Science boosts mushroom industry
Scientists are helping to expand and diversify our mushroom industry so that New Zealand can become part of a billion-dollar export trade.
The research is an investment of the Public Good Science Fund. Research leader, Dr Ian Hall of Crop & Food Research says different types of mushrooms are part of a billion-dollar market overseas.
“About half of the world’s edible mushrooms belong to the mycorrhizal group and five of these have well established worldwide markets worth more than $4 billion.”
Mycorrhizal mushrooms live in a beneficial relationship on the roots of suitable host trees.One mushroom, which has had particular success, is the Périgord black truffle.
“This year has produced a bumper harvest in a Gisborne truffière with 45kg of truffles located – a yield similar to the best European truffières and one which we hope will be maintained for the next half century,” says Dr Hall.
Mushrooms are in demand from countries almost everywhere but particularly in Asia, North America and Europe.
“Many New Zealanders are surprised when they learn that the world market for mushrooms is measured in tens of billions of dollars, that there are more than 300 species of edible mushrooms and that only a third of all mushrooms consumed around the world are button mushrooms,” says Dr Hall.
“Over the past 30 years or so there has been a dramatic change in the range of foods to which the average Kiwi has had access. For this we can thank the new breed of chefs, entrepreneurs, gourmets and not least the new New Zealanders, particularly from the Pacific Islands, East Asia and Europe, who have tempted our palates with exotic and unusual taste experiences. Despite this, the average Kiwi is still rather wary of new foods.”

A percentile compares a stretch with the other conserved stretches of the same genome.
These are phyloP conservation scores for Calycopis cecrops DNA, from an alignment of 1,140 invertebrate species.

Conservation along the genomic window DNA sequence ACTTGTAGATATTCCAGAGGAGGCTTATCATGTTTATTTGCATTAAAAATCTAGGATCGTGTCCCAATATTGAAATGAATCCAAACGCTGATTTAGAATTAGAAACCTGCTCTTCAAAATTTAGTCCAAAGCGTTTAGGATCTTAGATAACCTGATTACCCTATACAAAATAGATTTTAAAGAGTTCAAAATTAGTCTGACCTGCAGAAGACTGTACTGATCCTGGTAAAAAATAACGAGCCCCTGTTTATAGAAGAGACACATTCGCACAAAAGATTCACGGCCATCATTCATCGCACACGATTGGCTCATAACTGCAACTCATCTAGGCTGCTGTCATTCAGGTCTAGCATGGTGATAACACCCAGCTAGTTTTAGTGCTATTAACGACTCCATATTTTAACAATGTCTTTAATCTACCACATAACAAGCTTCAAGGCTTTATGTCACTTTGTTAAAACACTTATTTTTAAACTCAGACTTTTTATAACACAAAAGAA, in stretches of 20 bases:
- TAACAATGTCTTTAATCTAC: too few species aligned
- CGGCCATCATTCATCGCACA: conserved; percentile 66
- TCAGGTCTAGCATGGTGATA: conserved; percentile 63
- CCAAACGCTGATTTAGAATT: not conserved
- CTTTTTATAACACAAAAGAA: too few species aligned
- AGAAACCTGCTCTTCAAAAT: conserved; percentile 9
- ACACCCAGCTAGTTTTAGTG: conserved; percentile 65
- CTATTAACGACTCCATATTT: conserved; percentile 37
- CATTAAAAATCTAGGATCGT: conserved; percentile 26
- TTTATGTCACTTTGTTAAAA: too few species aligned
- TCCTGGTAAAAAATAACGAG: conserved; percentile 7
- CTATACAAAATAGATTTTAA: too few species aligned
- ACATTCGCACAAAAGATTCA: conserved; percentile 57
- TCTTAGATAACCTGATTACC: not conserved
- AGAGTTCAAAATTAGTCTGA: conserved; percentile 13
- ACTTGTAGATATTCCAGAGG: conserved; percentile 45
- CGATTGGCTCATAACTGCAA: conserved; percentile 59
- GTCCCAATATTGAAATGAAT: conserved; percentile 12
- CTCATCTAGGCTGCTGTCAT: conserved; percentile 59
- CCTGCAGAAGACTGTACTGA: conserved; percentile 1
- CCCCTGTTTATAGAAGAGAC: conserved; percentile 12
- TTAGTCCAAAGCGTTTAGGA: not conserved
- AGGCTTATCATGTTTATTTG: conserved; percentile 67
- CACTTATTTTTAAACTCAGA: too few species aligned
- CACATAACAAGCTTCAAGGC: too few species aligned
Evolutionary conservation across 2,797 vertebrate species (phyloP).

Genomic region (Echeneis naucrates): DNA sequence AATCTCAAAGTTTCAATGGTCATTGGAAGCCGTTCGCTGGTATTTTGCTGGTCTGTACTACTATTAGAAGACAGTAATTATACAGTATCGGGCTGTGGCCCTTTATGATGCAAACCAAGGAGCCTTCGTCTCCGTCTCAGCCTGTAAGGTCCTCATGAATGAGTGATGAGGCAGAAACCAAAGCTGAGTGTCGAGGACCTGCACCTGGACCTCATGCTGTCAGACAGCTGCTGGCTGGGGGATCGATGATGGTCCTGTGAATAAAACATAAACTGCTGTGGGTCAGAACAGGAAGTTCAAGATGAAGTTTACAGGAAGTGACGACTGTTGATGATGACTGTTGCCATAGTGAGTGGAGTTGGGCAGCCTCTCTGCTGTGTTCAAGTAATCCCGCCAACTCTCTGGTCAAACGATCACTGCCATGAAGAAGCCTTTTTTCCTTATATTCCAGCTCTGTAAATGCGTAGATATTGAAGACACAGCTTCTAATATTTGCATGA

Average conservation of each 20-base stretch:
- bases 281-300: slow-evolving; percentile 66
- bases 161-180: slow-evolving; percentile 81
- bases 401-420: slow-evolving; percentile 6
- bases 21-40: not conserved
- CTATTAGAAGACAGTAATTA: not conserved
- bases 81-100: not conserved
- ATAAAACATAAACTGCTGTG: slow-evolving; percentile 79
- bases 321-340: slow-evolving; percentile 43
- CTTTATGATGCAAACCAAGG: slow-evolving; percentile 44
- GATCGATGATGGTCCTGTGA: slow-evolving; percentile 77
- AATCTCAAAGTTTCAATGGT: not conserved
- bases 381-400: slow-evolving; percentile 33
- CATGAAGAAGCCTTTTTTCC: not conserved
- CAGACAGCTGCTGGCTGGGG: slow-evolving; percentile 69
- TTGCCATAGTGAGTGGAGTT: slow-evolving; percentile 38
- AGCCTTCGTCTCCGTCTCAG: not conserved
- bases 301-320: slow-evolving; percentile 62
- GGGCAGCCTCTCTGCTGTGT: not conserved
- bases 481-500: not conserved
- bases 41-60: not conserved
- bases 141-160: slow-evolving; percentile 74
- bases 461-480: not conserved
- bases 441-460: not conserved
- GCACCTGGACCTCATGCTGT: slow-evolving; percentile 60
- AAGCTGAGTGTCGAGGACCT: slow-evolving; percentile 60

Dr Hall says this hesitancy is particularly marked where new mushrooms are concerned because of the belief that the only really safe ones to eat are button mushrooms.
“However, there is a golden opportunity to produce these high value foods in New Zealand for out-of-season Northern Hemisphere markets—the goal of Crop & Food Research’s edible mushroom programme”.
The fact that these mushrooms grow on the roots of trees in a beneficial relationship is also helping another area of research into improving the health of some of our exotic forest trees such as Douglas Fir.
“All forest trees in New Zealand form an mutually beneficial relationship with mycorrhizal fungi. These dramatically increase the growth of the tree through stimulating the uptake of soil nutrients such as phosphorus, but can also benefit plant growth in other ways such as improving resistance to drought or root pathogens,” says Dr Hall.
Dr Hall and fellow scientist Dr Wang Yun believe that the establishment of industries in New Zealand based on the cultivation of novel mycorrhizal edible mushrooms could provide rich rewards for New Zealand providing we can maintain our current lead on other Southern Hemisphere countries.